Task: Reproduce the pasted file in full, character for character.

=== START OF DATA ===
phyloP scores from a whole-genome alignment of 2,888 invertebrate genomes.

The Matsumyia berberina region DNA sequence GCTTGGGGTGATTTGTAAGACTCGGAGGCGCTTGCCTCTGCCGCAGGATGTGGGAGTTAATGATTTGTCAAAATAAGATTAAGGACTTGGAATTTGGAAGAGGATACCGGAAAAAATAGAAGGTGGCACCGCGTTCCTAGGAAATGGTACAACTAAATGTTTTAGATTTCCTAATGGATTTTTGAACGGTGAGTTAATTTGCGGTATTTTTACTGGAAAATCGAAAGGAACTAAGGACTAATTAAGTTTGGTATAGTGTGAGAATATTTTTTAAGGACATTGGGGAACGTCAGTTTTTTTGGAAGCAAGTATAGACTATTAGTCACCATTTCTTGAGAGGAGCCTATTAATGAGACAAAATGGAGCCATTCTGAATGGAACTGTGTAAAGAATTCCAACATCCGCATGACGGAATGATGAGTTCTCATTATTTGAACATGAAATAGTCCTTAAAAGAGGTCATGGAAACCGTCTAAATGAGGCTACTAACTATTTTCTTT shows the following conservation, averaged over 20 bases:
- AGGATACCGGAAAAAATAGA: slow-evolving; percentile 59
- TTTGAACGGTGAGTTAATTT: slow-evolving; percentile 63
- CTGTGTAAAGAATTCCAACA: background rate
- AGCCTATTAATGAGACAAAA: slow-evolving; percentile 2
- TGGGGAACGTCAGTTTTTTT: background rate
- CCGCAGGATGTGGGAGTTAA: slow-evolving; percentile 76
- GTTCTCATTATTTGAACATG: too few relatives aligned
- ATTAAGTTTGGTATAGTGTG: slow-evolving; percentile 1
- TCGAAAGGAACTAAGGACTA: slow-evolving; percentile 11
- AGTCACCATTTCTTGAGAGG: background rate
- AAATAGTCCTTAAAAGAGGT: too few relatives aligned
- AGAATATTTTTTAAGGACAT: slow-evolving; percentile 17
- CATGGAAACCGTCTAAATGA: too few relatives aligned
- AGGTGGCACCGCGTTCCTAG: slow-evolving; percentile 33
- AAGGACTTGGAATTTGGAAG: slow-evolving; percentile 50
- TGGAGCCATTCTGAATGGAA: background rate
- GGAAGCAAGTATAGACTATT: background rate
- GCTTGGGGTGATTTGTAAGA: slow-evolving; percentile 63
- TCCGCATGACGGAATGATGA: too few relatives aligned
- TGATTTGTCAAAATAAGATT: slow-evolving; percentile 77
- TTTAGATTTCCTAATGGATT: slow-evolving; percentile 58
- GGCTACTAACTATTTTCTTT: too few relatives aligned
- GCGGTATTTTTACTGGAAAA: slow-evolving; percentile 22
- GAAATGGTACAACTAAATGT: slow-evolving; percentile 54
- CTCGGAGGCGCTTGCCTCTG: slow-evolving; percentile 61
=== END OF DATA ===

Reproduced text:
phyloP scores from a whole-genome alignment of 2,888 invertebrate genomes.

The Matsumyia berberina region DNA sequence GCTTGGGGTGATTTGTAAGACTCGGAGGCGCTTGCCTCTGCCGCAGGATGTGGGAGTTAATGATTTGTCAAAATAAGATTAAGGACTTGGAATTTGGAAGAGGATACCGGAAAAAATAGAAGGTGGCACCGCGTTCCTAGGAAATGGTACAACTAAATGTTTTAGATTTCCTAATGGATTTTTGAACGGTGAGTTAATTTGCGGTATTTTTACTGGAAAATCGAAAGGAACTAAGGACTAATTAAGTTTGGTATAGTGTGAGAATATTTTTTAAGGACATTGGGGAACGTCAGTTTTTTTGGAAGCAAGTATAGACTATTAGTCACCATTTCTTGAGAGGAGCCTATTAATGAGACAAAATGGAGCCATTCTGAATGGAACTGTGTAAAGAATTCCAACATCCGCATGACGGAATGATGAGTTCTCATTATTTGAACATGAAATAGTCCTTAAAAGAGGTCATGGAAACCGTCTAAATGAGGCTACTAACTATTTTCTTT shows the following conservation, averaged over 20 bases:
- AGGATACCGGAAAAAATAGA: slow-evolving; percentile 59
- TTTGAACGGTGAGTTAATTT: slow-evolving; percentile 63
- CTGTGTAAAGAATTCCAACA: background rate
- AGCCTATTAATGAGACAAAA: slow-evolving; percentile 2
- TGGGGAACGTCAGTTTTTTT: background rate
- CCGCAGGATGTGGGAGTTAA: slow-evolving; percentile 76
- GTTCTCATTATTTGAACATG: too few relatives aligned
- ATTAAGTTTGGTATAGTGTG: slow-evolving; percentile 1
- TCGAAAGGAACTAAGGACTA: slow-evolving; percentile 11
- AGTCACCATTTCTTGAGAGG: background rate
- AAATAGTCCTTAAAAGAGGT: too few relatives aligned
- AGAATATTTTTTAAGGACAT: slow-evolving; percentile 17
- CATGGAAACCGTCTAAATGA: too few relatives aligned
- AGGTGGCACCGCGTTCCTAG: slow-evolving; percentile 33
- AAGGACTTGGAATTTGGAAG: slow-evolving; percentile 50
- TGGAGCCATTCTGAATGGAA: background rate
- GGAAGCAAGTATAGACTATT: background rate
- GCTTGGGGTGATTTGTAAGA: slow-evolving; percentile 63
- TCCGCATGACGGAATGATGA: too few relatives aligned
- TGATTTGTCAAAATAAGATT: slow-evolving; percentile 77
- TTTAGATTTCCTAATGGATT: slow-evolving; percentile 58
- GGCTACTAACTATTTTCTTT: too few relatives aligned
- GCGGTATTTTTACTGGAAAA: slow-evolving; percentile 22
- GAAATGGTACAACTAAATGT: slow-evolving; percentile 54
- CTCGGAGGCGCTTGCCTCTG: slow-evolving; percentile 61